Jump to content
  • Announcements

    • olyclimber

      WELCOME TO THE CASCADECLIMBERS.COM FORUMS   02/03/18

      We have upgraded to new forum software as of late last year, and it makes everything here so much better!  It is now much easier to do pretty much anything, including write Trip Reports, sell gear, schedule climbing related events, and more. There is a new reputation system that allows for positive contributors to be recognized,  it is possible to tag content with identifiers, drag and drop in images, and it is much easier to embed multimedia content from Youtube, Vimeo, and more.  In all, the site is much more user friendly, bug free, and feature rich!   Whether you're a new user or a grizzled cascadeclimbers.com veteran, we think you'll love the new forums. Enjoy!
Sign in to follow this  
mts4602

Trad Climbing - Getting Down

Recommended Posts

If you are climbing an alpine route or a route that doesn't have permanent anchors and you have to rappel down, do you always have to leave a sling or some other piece of gear behind? It seems like there has to be some other way. I can't see climbers leaving slings everywhere every time they climb a route.

 

Matt

Share this post


Link to post
Share on other sites
If you are climbing an alpine route or a route that doesn't have permanent anchors and you have to rappel down, do you always have to leave a sling or some other piece of gear behind? It seems like there has to be some other way. I can't see climbers leaving slings everywhere every time they climb a route.

 

Matt

 

The other choice is magic....so yes go buy some rap tat and buy the dark stuff so its not visible from space...save the red slings for other stuff

Share this post


Link to post
Share on other sites

many alpine routes only need a couple raps to get where you walk off. Also, double ropes are a good idea for alpine as fewer raps are needed.

 

oh yeah, one "trick" is to use a tree without a sling but this wears the bark off the trunk when you pull the rope. So this is not a very environmentally conscious activity as should be saved for the most dire situations.

Edited by genepires

Share this post


Link to post
Share on other sites

Get some quicklinks or real rap rings and stick them on your harness so that you avoid the pesky problem of stuck ropes. Not to mention that pulling rope through webbing will destroy the webbing. . .

Share this post


Link to post
Share on other sites
I can't see climbers leaving slings everywhere every time they climb a route.

You're new to climbing, right? Go do the South Face of the Tooth, not only is every tree wrapped with a mile of brightly colored webbing, gear is stuck on nearly every pitch.

Share this post


Link to post
Share on other sites

oh yeah, one "trick" is to use a tree without a sling but this wears the bark off the trunk when you pull the rope. So this is not a very environmentally conscious activity as should be saved for the most dire situations.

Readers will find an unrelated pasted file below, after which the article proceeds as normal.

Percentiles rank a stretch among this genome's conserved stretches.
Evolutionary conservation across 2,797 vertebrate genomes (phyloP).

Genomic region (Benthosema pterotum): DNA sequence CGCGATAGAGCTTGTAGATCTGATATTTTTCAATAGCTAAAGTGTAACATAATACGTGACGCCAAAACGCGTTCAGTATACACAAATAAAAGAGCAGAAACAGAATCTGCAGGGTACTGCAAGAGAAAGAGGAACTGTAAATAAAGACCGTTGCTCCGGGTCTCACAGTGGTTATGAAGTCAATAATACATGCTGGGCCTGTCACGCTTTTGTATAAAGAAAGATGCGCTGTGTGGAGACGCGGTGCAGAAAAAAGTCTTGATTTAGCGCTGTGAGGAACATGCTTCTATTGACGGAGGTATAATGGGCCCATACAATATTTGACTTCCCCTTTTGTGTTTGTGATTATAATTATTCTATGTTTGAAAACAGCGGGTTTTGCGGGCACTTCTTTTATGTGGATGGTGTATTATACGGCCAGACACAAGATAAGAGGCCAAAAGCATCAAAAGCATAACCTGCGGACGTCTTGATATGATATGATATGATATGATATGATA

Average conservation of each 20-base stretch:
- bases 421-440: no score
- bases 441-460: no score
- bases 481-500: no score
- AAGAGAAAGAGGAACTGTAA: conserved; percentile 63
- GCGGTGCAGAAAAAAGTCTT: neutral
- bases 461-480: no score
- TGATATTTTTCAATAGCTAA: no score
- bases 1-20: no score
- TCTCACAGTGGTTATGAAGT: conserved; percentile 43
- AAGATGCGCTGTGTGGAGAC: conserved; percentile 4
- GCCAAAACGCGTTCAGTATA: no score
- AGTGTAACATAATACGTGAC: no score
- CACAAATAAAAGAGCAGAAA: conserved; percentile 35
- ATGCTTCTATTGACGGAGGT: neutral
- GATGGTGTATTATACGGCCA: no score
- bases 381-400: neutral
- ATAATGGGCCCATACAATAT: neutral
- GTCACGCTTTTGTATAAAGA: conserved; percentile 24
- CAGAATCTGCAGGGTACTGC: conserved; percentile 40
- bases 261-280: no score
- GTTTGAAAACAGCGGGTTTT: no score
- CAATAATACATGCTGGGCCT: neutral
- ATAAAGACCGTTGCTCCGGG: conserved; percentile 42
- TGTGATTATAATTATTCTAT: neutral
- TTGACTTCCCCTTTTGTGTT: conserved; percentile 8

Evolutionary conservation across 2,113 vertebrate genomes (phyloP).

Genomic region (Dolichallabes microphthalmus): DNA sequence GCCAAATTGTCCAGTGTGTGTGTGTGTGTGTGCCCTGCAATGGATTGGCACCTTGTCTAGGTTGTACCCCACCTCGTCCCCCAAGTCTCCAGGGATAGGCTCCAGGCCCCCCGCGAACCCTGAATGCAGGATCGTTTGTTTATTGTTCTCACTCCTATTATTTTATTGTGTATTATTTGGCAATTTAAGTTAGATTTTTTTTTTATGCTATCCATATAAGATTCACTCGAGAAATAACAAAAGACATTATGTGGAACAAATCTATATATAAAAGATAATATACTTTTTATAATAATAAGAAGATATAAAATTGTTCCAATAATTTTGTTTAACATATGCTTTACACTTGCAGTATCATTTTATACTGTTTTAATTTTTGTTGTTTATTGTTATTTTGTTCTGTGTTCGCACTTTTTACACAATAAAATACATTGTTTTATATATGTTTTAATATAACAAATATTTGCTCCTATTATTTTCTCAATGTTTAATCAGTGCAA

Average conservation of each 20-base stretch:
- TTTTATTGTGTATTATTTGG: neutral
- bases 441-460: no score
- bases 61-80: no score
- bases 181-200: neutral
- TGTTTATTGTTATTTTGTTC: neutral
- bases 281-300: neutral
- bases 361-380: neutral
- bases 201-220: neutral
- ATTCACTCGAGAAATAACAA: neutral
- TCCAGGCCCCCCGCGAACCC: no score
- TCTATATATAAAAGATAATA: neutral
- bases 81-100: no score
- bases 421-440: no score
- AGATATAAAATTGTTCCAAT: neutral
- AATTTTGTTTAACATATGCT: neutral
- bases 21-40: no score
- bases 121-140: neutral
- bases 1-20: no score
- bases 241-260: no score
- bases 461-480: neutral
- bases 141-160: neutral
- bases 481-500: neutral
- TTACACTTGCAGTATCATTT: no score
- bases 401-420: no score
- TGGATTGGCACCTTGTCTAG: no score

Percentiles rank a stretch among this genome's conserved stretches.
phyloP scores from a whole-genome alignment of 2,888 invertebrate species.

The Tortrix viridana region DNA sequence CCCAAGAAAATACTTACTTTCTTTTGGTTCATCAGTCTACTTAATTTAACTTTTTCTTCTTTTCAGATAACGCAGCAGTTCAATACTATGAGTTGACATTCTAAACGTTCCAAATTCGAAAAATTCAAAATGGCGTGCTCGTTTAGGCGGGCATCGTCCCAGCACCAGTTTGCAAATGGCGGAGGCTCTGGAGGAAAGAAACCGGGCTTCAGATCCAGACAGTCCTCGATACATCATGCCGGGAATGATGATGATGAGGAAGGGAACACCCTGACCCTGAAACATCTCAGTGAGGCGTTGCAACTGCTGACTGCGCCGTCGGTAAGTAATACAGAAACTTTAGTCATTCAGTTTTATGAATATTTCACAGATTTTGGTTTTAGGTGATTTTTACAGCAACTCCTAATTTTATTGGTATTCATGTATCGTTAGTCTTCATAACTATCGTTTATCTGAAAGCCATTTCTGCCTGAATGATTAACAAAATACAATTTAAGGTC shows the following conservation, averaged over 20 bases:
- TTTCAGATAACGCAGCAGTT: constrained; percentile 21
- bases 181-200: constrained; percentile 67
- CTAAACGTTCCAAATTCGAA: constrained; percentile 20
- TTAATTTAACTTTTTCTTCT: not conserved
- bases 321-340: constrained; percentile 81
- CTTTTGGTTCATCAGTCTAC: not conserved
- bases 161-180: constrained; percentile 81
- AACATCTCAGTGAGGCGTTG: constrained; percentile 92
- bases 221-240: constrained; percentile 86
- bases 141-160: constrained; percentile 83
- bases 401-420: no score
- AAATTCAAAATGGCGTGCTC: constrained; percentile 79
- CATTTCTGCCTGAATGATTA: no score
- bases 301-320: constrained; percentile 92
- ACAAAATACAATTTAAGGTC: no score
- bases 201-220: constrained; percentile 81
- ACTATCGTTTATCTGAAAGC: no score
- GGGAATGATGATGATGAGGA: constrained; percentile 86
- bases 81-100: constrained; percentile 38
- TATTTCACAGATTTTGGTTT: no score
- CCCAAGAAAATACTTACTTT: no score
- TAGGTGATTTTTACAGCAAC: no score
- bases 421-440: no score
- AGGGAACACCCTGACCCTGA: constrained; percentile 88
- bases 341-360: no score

Not to mention you don't want to get sap all over your rope. So, it's a lose-lose. :-)

Share this post


Link to post
Share on other sites
I can't see climbers leaving slings everywhere every time they climb a route.

You're new to climbing, right? Go do the South Face of the Tooth, not only is every tree wrapped with a mile of brightly colored webbing, gear is stuck on nearly every pitch.

 

Never climbed trad. I live in KY and climb in the Red River Gorge. There are permanent anchors on all of the sport routes so I've never had to deal with the issue.

Share this post


Link to post
Share on other sites

technically, not the fastest way down. The fastest way down is not advised.

Share this post


Link to post
Share on other sites

You got some mighty fine "trad" lines inn the gorge there. Although, not alpine... Eastern sky bridge ridge is my favorite. The "inhibator". ahhhhh....

Share this post


Link to post
Share on other sites

You don't have to carry enough gear to replace the entire rappel route - on the most popular routes around here, there's been enough traffic that you're maintaining already existing rap anchors by REMOVING old, ugly, untrustworthy tat and replacing it with a bit of your own, newer, trustworthy stuff. That's what makes 6 mm and 7mm cordelettes so perfect: they're cheap to replace, you'll always have one or two for anchors on the way up, they're cheap to replace, you can cut them into smaller pieces for rappel anchors on the descent, and they're cheap to replace!

Having a couple of quicklinks or "leaver-biners" is wise as well.

Share this post


Link to post
Share on other sites

Create an account or sign in to comment

You need to be a member in order to leave a comment

Create an account

Sign up for a new account in our community. It's easy!

Register a new account

Sign in

Already have an account? Sign in here.

Sign In Now

Sign in to follow this  

×